The IMF’s role reversal

The International Monetary Fund (IMF) has been the world’s fiscal deficit police. Its job is to ensure the financial stability of its 189 member countries, chiding them when their spending plans get too ambitious. As recently as December 2019, the IMF warned India against a fiscal stimulus because the government had little wiggle-room to do so.
It said the government was anyway likely to miss the fiscal deficit target given in the Budget for 2019-20 owing to ambitious revenue projections and the recent cuts in corporation tax rates.   It has estimated the Centre’s fiscal deficit to widen to 3.7 per cent of GDP in FY20 and 3.8 per cent next fiscal year, against the projection of 3.3 per cent and 3 per cent given in the Budget papers. It wanted the government to undertake reform measures and the Reserve Bank of India (RBI) to give a monetary stimulus to spur the sagging economy. IMF cautions India against fiscal stimulus, says govt should go for reforms, Business Standard
Now, imagine that very same IMF turned around and told India to set aside its fiscal deficit concerns and spend more to tackle the coronavirus pandemic.
In India, the fiscal stance should be eased as needed, to accommodate necessary increases in public health expenditure in response to the pandemic, and to shield against a more severe economic downturn using targeted and temporary measures,” said IMF’s Fiscal Monitor report. Covid-19: India must ease fiscal stance amid health emergency, says IMF, Business Standard
(We wrote in a previous edition about how the ruling party’s vice president M Venkaiah Naidu said health concerns should take precedence over the economy when deciding the post-lockdown roadmap.)   At just 0.8% of GDP, India’s stimulus package is among the lowest among G-20 countries. So low that it even caught the IMF’s attention. 
(Source: Statista)   What is interesting, though, is how some companies are embracing the idea of a stimulus.
Cisco goes one better   Arundhati   The Reserve Bank of India (RBI) should probably take lessons from Cisco. The network equipment company rolled out a $2.5 billion financing program, allowing customers to defer paying 95% of their bill up to 2021. (Remember, RBI gave borrowers a three-month breather on repayments).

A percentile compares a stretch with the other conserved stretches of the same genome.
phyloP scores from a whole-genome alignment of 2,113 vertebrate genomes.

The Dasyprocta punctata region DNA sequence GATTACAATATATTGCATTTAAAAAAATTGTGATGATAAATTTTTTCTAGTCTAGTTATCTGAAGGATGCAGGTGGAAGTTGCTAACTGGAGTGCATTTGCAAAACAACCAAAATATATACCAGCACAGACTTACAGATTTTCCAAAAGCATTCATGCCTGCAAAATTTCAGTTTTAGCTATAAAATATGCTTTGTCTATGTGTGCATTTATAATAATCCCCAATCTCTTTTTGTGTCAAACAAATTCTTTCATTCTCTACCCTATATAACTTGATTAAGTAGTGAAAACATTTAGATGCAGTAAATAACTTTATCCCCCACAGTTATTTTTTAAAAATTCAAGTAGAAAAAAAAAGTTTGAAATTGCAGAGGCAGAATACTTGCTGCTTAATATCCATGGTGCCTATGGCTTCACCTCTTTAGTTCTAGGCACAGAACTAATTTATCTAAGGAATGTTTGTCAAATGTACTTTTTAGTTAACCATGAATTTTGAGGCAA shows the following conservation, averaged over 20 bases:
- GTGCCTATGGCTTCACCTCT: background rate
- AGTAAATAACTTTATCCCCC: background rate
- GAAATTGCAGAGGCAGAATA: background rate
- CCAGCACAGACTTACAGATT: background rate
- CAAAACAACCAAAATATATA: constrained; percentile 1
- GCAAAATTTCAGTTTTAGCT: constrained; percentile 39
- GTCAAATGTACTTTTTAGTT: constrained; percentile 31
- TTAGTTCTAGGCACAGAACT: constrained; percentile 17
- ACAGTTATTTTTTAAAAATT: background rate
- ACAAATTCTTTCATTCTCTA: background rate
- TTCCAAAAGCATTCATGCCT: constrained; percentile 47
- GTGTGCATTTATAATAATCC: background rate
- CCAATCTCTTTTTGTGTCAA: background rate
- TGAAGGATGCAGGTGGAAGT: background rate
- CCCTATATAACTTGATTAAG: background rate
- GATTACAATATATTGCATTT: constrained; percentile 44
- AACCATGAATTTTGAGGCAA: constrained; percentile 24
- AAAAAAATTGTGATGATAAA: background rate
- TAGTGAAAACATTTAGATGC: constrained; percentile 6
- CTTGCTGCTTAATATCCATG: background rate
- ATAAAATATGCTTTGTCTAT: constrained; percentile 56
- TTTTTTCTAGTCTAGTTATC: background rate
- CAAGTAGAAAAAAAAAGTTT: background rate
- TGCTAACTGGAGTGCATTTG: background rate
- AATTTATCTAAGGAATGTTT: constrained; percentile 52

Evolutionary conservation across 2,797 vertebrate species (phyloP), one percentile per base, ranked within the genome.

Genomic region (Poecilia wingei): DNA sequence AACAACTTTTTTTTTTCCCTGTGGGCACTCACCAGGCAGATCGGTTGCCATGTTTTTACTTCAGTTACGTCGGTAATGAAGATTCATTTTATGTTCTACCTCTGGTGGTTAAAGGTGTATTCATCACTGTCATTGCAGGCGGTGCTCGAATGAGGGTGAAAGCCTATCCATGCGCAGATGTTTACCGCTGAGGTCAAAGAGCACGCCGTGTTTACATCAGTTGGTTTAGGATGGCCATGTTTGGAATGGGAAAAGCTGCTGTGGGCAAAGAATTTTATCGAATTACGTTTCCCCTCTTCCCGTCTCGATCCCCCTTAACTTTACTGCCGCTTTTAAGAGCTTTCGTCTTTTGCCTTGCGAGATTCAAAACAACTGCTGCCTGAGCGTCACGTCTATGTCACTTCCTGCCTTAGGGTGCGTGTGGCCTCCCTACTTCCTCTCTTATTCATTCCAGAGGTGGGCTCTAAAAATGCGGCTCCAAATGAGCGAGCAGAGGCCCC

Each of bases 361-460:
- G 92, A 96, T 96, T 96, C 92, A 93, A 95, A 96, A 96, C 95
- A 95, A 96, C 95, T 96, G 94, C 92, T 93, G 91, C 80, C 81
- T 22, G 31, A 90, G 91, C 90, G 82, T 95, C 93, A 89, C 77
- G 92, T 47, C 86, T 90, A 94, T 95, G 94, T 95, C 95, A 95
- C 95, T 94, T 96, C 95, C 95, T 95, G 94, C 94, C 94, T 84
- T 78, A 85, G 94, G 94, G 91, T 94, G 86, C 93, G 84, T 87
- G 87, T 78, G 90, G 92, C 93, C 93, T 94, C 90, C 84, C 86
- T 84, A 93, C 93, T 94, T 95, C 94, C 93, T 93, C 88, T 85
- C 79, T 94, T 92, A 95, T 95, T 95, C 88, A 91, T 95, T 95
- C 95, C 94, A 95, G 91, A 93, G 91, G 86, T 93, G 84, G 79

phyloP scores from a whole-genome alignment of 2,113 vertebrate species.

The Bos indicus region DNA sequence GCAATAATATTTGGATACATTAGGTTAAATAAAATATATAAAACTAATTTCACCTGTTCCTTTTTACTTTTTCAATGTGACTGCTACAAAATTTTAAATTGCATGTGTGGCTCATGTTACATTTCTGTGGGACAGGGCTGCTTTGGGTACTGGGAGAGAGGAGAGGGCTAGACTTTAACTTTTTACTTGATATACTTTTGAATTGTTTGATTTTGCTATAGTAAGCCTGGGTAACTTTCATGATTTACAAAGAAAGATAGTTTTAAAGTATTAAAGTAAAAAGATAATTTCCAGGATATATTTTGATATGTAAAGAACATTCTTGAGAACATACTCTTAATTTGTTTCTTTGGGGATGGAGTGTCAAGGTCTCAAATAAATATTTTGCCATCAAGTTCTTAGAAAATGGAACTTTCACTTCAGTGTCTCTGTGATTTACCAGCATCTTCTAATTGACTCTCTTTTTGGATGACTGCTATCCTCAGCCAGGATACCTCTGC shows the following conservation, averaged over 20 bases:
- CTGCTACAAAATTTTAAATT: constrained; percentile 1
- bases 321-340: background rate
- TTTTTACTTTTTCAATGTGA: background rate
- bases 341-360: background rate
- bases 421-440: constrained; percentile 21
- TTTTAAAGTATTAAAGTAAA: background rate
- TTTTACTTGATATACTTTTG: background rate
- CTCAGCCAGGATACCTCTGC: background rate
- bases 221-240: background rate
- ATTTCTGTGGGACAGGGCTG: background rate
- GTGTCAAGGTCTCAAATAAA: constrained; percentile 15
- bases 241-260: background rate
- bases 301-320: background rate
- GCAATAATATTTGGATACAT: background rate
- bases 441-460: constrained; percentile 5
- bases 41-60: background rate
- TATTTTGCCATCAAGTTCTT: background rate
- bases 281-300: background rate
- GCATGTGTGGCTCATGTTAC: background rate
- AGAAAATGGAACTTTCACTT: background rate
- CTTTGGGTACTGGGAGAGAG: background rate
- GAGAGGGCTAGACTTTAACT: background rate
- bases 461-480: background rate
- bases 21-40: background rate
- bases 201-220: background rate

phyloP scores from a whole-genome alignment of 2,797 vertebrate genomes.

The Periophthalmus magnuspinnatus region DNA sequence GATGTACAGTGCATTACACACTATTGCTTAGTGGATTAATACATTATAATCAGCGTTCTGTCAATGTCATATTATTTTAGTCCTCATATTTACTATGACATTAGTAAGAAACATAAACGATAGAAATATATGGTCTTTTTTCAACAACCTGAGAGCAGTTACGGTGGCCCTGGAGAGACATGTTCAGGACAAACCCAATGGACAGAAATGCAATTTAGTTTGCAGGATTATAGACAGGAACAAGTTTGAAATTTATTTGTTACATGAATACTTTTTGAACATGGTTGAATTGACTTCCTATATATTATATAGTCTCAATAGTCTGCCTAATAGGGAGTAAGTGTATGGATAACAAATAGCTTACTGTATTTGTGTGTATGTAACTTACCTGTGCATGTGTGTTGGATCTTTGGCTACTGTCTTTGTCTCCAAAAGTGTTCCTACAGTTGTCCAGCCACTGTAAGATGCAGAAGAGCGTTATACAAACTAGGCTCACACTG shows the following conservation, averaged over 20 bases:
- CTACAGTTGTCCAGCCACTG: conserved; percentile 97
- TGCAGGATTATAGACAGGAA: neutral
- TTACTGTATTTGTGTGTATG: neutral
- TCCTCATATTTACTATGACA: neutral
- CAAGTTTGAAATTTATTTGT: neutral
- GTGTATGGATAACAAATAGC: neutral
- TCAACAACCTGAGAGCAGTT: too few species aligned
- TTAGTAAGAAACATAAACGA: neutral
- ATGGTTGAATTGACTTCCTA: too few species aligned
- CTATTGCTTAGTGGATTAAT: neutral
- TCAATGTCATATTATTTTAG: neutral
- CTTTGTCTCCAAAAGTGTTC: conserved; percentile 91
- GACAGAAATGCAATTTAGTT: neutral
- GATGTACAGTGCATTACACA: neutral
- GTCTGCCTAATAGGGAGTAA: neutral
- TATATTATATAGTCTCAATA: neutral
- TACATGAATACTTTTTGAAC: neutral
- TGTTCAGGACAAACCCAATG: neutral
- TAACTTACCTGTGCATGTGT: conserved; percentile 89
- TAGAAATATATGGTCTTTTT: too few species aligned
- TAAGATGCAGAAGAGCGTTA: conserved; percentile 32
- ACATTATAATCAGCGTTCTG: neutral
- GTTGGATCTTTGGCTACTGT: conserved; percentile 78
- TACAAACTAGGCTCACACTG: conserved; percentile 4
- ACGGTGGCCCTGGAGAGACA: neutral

This is what the repayment schedule for Cisco’s customers looks like:   
So businesses that may have put off making costly purchases now have a reason not to defer it. If you think about it, $2.5 billion is a small sum for Cisco to pay (which it will also eventually recover) to strike long-term relationships and keep its business activity ticking along. Moreover, this allows Cisco to score over its competitors. What is noteworthy is that the router-making company rolled this out when the company itself is faced with the prospect of slow sales growth and is planning some layoffs.
 
In putting a somewhat reverse second-order effect in motion, there are only two words for why Cisco was able to pull this move. Cash. Reserves. 
 
This CNBC report says Cisco has close to $33.4 billion in cash. And here is a list of Fortune 100 companies that are sitting pretty on a heap of dough. 
  (Data in the image is from a November 2019 CNBC report)
 
Companies that have a large cash pile are those that investors love to hate on. Their CFOs get slammed with advice. Buy back shares. Acquire more companies. Give more dividends. Buy back some more shares. 
 
Companies sitting on a heap of cash reserves are the healthy ones, but investors worry that this makes businesses complacent and doubt whether they are investing enough back in the business or missing out on opportunities. (Now you know why profitable startups are anathema.)
 
If I were the Cisco CFO, I would feel just a tad bit smug. 
 
Also, if you want to know about Cisco-like companies in India, data research company Tijori Finance helped us pull out the ten top non-financial services companies with the most free cash flow. Now, if you are their customer, you know what to ask for.   
(As of March 2019)
No wind beneath their wings    Reader contributor, Shreyansh Shukla   Airlines’ wings are clipped. Currently, more than 40 airlines around the world have grounded all their flights. German airline Lufthansa, for example, has grounded 700 of its 763 aircrafts. All told, some 90% of airplanes are gathering dust in hangars. 
Grounded planes are bad for the economy, jobs, and a bunch of other industries directly linked to airlines. But they’re also having a completely different second order impact on what we know about the weather.   When planes fly their normal course, they gather a huge amount of data— temperature, wind speeds, cloud cover, etc. This is relayed back to weather forecasting models across the globe.    It’s a lot of data. In the US alone, over an average year, aircrafts share more than 250 million metrics of data with the National Weather Service.    By March 2020, though, the data flow to the NWS had dropped by 50%.   The European Centre for Medium-Range Weather Forecasts, meanwhile, claimed a drop of 80% in data received from aircrafts.   And it is a cause for concern. Experts estimate a drop of around 15% in the accuracy of weather forecasts if all the aircraft data is removed. For those of you who’ve constantly been on the receiving end of incorrect weather forecasting, imagine if it were somehow worse.   Worryingly, this lack of data comes at a critical juncture. We are heading into a season of hurricanes and floods across the northern hemisphere. The World Meteorological Organisation (WMO) reports “a significant decrease in the availability of this type of manual observations over the last two weeks,” which is a massive concern as they are usually the first line of defence in weather-related disasters.